Over at Lean Left is a screed about the excessive complexity of modern computer games. I understand that point of view, although as someone who not infrequently purchases board games just to read the rules, I find myself unable to empathize.
One reason for the increasing complexity is of course that it’s possible. Early games were simple because the hardware couldn’t support complex ones. Moreover, the games still seemed complex compared to their predecessors as well. Games have pushed the edge of the complexity supported by the hardware and software ever since.
Is there some limit, some point at which game complexity exceeds the players capacity? Possibly, although I have yet to see a game that is more complex than physical reality and lots of people play games on that platform (not that I know personally know anyone who does, you see, but I have read about such people). I therefore expect increasing complexity for the forseeable future.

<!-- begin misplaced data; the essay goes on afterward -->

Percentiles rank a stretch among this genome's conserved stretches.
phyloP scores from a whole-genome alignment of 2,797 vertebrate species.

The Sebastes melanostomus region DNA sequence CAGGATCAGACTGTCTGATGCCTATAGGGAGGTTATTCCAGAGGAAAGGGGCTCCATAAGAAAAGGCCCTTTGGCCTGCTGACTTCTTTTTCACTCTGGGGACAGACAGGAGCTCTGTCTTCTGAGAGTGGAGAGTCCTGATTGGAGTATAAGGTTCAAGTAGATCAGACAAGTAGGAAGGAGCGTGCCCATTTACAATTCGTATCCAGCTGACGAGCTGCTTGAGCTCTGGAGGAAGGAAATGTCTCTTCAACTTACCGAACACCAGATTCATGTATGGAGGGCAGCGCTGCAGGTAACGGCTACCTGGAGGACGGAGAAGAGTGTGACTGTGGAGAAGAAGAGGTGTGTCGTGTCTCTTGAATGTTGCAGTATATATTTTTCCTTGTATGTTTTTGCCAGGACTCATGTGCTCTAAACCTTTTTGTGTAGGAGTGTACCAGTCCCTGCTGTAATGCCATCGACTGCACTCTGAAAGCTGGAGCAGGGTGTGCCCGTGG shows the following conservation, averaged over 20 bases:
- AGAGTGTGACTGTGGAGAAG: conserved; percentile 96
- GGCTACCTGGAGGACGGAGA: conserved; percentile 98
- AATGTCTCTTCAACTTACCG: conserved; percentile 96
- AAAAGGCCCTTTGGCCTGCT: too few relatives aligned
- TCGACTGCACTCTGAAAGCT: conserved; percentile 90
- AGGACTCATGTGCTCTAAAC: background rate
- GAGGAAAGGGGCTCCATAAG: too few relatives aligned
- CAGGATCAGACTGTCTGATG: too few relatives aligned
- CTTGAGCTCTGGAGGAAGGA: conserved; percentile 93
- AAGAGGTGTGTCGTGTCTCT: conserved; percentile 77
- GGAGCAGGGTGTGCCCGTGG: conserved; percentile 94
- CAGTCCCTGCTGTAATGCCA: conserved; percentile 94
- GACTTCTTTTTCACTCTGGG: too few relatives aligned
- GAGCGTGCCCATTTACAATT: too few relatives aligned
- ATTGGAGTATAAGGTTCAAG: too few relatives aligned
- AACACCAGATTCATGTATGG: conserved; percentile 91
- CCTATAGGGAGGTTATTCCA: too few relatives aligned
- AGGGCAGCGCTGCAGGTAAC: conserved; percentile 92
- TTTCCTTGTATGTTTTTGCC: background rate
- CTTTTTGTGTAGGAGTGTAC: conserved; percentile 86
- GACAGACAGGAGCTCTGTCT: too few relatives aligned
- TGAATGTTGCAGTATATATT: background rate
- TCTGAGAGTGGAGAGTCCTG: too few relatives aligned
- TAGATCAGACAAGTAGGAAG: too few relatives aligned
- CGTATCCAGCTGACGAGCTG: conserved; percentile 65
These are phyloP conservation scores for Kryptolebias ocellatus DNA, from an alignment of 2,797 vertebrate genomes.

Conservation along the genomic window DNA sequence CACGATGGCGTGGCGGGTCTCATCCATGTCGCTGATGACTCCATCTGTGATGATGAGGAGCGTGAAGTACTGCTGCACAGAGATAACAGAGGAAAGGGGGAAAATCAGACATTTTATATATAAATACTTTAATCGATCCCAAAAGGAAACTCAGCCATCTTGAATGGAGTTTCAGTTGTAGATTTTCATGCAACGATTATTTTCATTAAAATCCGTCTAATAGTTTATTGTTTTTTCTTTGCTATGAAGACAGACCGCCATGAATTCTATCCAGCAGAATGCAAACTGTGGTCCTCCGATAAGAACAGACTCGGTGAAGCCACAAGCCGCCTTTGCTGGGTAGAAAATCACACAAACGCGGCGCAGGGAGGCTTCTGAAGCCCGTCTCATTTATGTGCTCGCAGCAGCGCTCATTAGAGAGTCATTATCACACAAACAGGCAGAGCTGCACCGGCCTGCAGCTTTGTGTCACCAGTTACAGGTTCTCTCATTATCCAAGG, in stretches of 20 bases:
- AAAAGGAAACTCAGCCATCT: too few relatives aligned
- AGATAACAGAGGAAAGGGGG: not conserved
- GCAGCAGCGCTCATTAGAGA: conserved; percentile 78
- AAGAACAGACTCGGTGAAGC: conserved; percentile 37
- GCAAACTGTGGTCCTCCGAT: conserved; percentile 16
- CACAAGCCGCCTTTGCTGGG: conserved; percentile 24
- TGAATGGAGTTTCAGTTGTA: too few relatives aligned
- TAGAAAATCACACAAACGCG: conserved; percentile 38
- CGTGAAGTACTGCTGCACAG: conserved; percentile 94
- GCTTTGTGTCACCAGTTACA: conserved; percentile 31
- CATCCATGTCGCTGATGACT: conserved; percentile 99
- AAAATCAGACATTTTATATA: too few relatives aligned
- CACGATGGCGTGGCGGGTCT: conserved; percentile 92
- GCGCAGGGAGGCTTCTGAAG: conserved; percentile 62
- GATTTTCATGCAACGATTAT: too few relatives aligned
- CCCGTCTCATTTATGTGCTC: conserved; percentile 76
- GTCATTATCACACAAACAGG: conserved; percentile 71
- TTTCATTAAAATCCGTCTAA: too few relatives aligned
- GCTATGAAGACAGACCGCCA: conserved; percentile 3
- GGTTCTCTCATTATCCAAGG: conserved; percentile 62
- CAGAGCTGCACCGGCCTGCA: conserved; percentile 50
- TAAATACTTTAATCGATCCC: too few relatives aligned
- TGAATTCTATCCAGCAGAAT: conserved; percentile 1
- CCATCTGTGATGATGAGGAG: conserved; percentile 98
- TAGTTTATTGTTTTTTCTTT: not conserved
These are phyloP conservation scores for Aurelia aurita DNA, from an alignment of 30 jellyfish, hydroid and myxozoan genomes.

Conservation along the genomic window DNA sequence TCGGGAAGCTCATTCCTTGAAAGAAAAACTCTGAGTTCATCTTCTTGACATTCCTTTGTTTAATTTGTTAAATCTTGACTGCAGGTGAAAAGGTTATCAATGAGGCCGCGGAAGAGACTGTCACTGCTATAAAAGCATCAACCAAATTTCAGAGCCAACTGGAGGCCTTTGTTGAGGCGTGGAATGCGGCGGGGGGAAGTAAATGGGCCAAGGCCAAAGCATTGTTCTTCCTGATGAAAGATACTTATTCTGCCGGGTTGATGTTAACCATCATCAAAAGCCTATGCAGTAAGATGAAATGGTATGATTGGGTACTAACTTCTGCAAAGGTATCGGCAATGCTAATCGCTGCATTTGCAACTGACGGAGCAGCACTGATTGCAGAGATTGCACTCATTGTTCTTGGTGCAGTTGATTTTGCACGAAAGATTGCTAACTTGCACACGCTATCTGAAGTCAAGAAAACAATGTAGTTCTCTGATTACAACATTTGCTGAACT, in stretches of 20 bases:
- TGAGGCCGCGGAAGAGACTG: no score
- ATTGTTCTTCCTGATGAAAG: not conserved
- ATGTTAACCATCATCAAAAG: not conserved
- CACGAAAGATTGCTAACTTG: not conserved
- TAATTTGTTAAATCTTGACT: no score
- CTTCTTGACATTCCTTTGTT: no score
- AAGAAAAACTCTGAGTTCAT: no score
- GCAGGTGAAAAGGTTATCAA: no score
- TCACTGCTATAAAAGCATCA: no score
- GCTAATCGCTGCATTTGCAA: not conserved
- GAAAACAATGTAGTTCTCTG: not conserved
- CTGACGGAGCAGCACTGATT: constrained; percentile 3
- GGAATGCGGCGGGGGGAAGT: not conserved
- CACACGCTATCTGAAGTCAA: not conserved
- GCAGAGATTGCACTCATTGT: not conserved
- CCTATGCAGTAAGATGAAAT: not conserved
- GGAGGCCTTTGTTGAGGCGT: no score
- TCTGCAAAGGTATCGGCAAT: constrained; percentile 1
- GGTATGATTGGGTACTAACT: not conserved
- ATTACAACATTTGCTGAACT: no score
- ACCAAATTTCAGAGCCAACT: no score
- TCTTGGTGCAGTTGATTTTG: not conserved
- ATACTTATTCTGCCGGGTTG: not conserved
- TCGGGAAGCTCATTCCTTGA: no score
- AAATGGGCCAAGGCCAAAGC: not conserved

Another thing to keep in mind is that the market is driven to a large extent by young teenagers and adults who have plenty of time to master arcana. Moreover, such mastery has status because it is both difficult and demonstratable. Even newbies can tell who is a master of the game and who is not. The more complexity, the greater the status of true mastery.
On the other hand, I sometimes wonder if some of the desire for complexity is an indirect desire for community. Simple games don’t require much discussion, but a very complex game can provide endless fodder for chat rooms, forums, and water cooler discussions. Moreover, discussing the subtleties of ship mixes in a Homeworld fleet lets one brag about one’s own gameplay via illustrative anecdotes. Given how much time is spent by players in such discussions, which can only happen in complex games, I don’t see any trend toward simplification in the near future.